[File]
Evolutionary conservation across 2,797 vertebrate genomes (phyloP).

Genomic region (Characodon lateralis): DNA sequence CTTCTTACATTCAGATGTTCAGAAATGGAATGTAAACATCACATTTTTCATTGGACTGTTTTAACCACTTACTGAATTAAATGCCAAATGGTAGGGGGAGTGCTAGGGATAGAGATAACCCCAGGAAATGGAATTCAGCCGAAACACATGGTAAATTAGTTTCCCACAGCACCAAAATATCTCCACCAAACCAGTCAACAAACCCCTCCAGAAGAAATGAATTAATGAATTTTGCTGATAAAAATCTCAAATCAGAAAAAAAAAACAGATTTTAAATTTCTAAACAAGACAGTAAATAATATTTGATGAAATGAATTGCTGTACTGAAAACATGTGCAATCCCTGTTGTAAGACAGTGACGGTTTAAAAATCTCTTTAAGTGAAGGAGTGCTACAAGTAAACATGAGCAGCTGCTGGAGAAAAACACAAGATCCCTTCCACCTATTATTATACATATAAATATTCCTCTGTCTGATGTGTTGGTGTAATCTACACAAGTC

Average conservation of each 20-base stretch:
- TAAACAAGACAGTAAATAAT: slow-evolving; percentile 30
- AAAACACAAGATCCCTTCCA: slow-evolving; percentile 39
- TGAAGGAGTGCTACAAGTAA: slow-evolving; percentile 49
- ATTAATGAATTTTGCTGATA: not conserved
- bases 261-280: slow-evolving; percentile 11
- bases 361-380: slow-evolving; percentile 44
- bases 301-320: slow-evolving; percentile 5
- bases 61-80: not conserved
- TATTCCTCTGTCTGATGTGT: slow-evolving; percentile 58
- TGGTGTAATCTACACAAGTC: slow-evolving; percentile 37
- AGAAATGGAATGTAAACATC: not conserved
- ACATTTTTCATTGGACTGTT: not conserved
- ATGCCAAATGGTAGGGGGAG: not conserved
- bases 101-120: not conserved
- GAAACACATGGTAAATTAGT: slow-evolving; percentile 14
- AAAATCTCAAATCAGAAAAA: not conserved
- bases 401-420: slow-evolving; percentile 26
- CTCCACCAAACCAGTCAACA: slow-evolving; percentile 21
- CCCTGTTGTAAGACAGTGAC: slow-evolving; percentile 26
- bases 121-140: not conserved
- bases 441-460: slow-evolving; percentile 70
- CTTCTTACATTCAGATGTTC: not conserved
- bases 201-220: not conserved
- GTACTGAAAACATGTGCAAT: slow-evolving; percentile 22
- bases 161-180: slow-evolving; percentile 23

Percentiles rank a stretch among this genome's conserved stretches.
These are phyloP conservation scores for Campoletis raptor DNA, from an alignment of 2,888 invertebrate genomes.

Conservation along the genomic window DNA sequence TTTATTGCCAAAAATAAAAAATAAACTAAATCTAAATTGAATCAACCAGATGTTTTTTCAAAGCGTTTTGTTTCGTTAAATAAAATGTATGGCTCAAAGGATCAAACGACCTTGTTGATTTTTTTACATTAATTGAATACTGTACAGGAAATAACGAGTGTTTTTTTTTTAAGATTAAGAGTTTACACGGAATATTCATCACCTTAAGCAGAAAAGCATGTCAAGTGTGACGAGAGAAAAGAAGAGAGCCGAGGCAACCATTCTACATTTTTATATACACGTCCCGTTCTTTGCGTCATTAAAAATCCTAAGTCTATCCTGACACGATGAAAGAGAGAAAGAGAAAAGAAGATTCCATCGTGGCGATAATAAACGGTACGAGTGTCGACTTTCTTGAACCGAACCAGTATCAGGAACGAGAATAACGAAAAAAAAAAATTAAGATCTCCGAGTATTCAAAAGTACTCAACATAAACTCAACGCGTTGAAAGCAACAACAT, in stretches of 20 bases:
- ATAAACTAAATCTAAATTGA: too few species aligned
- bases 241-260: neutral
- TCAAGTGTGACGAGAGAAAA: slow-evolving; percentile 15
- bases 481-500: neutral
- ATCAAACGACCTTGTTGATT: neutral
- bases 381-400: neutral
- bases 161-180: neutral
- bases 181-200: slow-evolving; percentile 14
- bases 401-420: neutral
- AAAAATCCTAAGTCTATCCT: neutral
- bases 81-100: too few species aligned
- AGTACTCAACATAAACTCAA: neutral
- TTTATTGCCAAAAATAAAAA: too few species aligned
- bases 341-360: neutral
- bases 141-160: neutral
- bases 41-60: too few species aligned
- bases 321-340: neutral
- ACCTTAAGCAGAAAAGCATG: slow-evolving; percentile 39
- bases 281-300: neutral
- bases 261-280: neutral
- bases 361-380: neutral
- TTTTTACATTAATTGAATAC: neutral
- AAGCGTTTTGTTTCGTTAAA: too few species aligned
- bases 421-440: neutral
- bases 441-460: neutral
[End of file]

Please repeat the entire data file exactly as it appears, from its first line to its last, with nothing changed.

Evolutionary conservation across 2,797 vertebrate genomes (phyloP).

Genomic region (Characodon lateralis): DNA sequence CTTCTTACATTCAGATGTTCAGAAATGGAATGTAAACATCACATTTTTCATTGGACTGTTTTAACCACTTACTGAATTAAATGCCAAATGGTAGGGGGAGTGCTAGGGATAGAGATAACCCCAGGAAATGGAATTCAGCCGAAACACATGGTAAATTAGTTTCCCACAGCACCAAAATATCTCCACCAAACCAGTCAACAAACCCCTCCAGAAGAAATGAATTAATGAATTTTGCTGATAAAAATCTCAAATCAGAAAAAAAAAACAGATTTTAAATTTCTAAACAAGACAGTAAATAATATTTGATGAAATGAATTGCTGTACTGAAAACATGTGCAATCCCTGTTGTAAGACAGTGACGGTTTAAAAATCTCTTTAAGTGAAGGAGTGCTACAAGTAAACATGAGCAGCTGCTGGAGAAAAACACAAGATCCCTTCCACCTATTATTATACATATAAATATTCCTCTGTCTGATGTGTTGGTGTAATCTACACAAGTC

Average conservation of each 20-base stretch:
- TAAACAAGACAGTAAATAAT: slow-evolving; percentile 30
- AAAACACAAGATCCCTTCCA: slow-evolving; percentile 39
- TGAAGGAGTGCTACAAGTAA: slow-evolving; percentile 49
- ATTAATGAATTTTGCTGATA: not conserved
- bases 261-280: slow-evolving; percentile 11
- bases 361-380: slow-evolving; percentile 44
- bases 301-320: slow-evolving; percentile 5
- bases 61-80: not conserved
- TATTCCTCTGTCTGATGTGT: slow-evolving; percentile 58
- TGGTGTAATCTACACAAGTC: slow-evolving; percentile 37
- AGAAATGGAATGTAAACATC: not conserved
- ACATTTTTCATTGGACTGTT: not conserved
- ATGCCAAATGGTAGGGGGAG: not conserved
- bases 101-120: not conserved
- GAAACACATGGTAAATTAGT: slow-evolving; percentile 14
- AAAATCTCAAATCAGAAAAA: not conserved
- bases 401-420: slow-evolving; percentile 26
- CTCCACCAAACCAGTCAACA: slow-evolving; percentile 21
- CCCTGTTGTAAGACAGTGAC: slow-evolving; percentile 26
- bases 121-140: not conserved
- bases 441-460: slow-evolving; percentile 70
- CTTCTTACATTCAGATGTTC: not conserved
- bases 201-220: not conserved
- GTACTGAAAACATGTGCAAT: slow-evolving; percentile 22
- bases 161-180: slow-evolving; percentile 23

Percentiles rank a stretch among this genome's conserved stretches.
These are phyloP conservation scores for Campoletis raptor DNA, from an alignment of 2,888 invertebrate genomes.

Conservation along the genomic window DNA sequence TTTATTGCCAAAAATAAAAAATAAACTAAATCTAAATTGAATCAACCAGATGTTTTTTCAAAGCGTTTTGTTTCGTTAAATAAAATGTATGGCTCAAAGGATCAAACGACCTTGTTGATTTTTTTACATTAATTGAATACTGTACAGGAAATAACGAGTGTTTTTTTTTTAAGATTAAGAGTTTACACGGAATATTCATCACCTTAAGCAGAAAAGCATGTCAAGTGTGACGAGAGAAAAGAAGAGAGCCGAGGCAACCATTCTACATTTTTATATACACGTCCCGTTCTTTGCGTCATTAAAAATCCTAAGTCTATCCTGACACGATGAAAGAGAGAAAGAGAAAAGAAGATTCCATCGTGGCGATAATAAACGGTACGAGTGTCGACTTTCTTGAACCGAACCAGTATCAGGAACGAGAATAACGAAAAAAAAAAATTAAGATCTCCGAGTATTCAAAAGTACTCAACATAAACTCAACGCGTTGAAAGCAACAACAT, in stretches of 20 bases:
- ATAAACTAAATCTAAATTGA: too few species aligned
- bases 241-260: neutral
- TCAAGTGTGACGAGAGAAAA: slow-evolving; percentile 15
- bases 481-500: neutral
- ATCAAACGACCTTGTTGATT: neutral
- bases 381-400: neutral
- bases 161-180: neutral
- bases 181-200: slow-evolving; percentile 14
- bases 401-420: neutral
- AAAAATCCTAAGTCTATCCT: neutral
- bases 81-100: too few species aligned
- AGTACTCAACATAAACTCAA: neutral
- TTTATTGCCAAAAATAAAAA: too few species aligned
- bases 341-360: neutral
- bases 141-160: neutral
- bases 41-60: too few species aligned
- bases 321-340: neutral
- ACCTTAAGCAGAAAAGCATG: slow-evolving; percentile 39
- bases 281-300: neutral
- bases 261-280: neutral
- bases 361-380: neutral
- TTTTTACATTAATTGAATAC: neutral
- AAGCGTTTTGTTTCGTTAAA: too few species aligned
- bases 421-440: neutral
- bases 441-460: neutral